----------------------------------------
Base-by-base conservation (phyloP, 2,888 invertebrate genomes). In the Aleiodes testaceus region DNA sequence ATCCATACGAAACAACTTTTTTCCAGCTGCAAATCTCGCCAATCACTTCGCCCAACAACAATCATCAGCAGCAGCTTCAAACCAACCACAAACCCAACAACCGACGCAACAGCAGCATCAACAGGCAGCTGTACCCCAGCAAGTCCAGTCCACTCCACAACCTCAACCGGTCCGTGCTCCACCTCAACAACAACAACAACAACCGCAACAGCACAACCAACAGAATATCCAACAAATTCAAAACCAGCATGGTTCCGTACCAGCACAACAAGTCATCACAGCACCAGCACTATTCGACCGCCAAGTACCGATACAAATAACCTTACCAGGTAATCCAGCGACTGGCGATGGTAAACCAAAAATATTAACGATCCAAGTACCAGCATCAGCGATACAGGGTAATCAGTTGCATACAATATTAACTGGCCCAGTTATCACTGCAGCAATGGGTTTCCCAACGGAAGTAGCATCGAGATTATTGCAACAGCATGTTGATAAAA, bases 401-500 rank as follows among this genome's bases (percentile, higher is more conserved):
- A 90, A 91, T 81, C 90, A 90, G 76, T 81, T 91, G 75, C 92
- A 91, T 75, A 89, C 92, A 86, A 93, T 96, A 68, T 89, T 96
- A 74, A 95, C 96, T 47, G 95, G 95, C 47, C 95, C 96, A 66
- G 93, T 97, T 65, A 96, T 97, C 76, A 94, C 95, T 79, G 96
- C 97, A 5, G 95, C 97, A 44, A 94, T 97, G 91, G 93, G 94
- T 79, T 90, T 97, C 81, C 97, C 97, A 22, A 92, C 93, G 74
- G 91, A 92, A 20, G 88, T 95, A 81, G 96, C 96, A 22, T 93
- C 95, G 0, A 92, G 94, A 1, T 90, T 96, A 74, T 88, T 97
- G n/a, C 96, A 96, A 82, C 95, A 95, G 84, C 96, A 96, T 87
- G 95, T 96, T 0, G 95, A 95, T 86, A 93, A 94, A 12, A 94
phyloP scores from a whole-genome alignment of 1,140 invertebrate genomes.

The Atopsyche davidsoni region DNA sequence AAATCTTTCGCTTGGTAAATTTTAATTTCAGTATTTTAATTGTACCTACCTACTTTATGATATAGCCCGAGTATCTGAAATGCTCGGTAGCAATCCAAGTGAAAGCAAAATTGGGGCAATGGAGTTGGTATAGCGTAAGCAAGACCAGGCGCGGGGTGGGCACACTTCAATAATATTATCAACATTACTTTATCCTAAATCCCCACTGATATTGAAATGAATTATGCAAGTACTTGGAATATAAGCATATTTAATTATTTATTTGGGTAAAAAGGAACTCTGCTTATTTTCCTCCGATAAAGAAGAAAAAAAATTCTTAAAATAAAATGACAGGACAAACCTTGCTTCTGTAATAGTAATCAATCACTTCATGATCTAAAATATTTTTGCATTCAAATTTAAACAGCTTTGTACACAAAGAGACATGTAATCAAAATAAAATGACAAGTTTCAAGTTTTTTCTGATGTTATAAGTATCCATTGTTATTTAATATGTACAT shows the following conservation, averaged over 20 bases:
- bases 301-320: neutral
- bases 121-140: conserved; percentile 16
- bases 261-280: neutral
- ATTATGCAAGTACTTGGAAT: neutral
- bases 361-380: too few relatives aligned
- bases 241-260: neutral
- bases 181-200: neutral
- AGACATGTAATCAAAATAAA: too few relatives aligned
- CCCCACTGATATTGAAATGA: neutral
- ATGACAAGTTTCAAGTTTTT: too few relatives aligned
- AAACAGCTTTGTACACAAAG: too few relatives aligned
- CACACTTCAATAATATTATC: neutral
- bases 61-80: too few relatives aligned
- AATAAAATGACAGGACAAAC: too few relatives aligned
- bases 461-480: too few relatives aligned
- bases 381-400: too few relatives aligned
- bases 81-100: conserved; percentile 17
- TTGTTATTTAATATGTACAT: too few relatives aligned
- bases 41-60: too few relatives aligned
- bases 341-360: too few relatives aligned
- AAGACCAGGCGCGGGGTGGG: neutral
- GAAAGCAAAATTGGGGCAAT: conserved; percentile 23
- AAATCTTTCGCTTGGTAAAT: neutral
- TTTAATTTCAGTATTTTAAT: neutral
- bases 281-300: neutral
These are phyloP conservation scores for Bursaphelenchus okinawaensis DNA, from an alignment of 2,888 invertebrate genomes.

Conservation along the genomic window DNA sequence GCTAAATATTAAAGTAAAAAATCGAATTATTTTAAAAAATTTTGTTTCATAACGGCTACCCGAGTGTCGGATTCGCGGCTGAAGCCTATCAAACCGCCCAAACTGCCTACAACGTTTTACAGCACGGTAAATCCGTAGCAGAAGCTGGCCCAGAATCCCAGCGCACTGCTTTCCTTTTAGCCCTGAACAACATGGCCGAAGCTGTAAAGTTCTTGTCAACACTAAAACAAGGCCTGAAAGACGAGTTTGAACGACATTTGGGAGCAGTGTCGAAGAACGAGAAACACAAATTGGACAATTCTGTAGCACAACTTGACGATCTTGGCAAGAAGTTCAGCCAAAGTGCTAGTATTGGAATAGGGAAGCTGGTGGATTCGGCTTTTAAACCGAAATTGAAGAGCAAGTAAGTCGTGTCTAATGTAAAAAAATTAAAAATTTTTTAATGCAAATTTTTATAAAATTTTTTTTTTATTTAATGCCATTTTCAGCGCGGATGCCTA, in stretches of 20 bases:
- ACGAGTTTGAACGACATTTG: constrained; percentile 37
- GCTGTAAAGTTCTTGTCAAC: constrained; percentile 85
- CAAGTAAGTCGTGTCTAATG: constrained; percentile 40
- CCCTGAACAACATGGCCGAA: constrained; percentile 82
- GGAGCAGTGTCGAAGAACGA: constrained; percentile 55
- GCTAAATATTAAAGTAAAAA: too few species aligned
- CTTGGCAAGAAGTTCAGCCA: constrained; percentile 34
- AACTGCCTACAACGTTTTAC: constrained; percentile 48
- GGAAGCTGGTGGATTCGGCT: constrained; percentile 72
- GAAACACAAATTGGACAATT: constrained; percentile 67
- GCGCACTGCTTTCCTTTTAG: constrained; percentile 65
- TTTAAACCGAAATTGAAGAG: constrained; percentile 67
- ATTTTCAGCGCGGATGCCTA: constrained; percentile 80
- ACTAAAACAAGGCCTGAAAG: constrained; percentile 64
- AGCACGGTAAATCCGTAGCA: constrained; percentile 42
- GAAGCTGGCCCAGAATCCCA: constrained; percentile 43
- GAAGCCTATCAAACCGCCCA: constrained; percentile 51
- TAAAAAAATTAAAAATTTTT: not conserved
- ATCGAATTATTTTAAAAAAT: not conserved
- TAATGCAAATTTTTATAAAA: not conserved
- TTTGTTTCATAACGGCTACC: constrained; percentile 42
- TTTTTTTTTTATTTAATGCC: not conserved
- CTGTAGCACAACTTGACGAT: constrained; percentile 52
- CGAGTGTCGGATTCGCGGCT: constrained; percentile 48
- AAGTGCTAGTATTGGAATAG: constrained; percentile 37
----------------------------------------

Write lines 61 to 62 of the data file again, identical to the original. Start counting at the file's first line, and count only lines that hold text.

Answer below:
- TTTGTTTCATAACGGCTACC: constrained; percentile 42
- TTTTTTTTTTATTTAATGCC: not conserved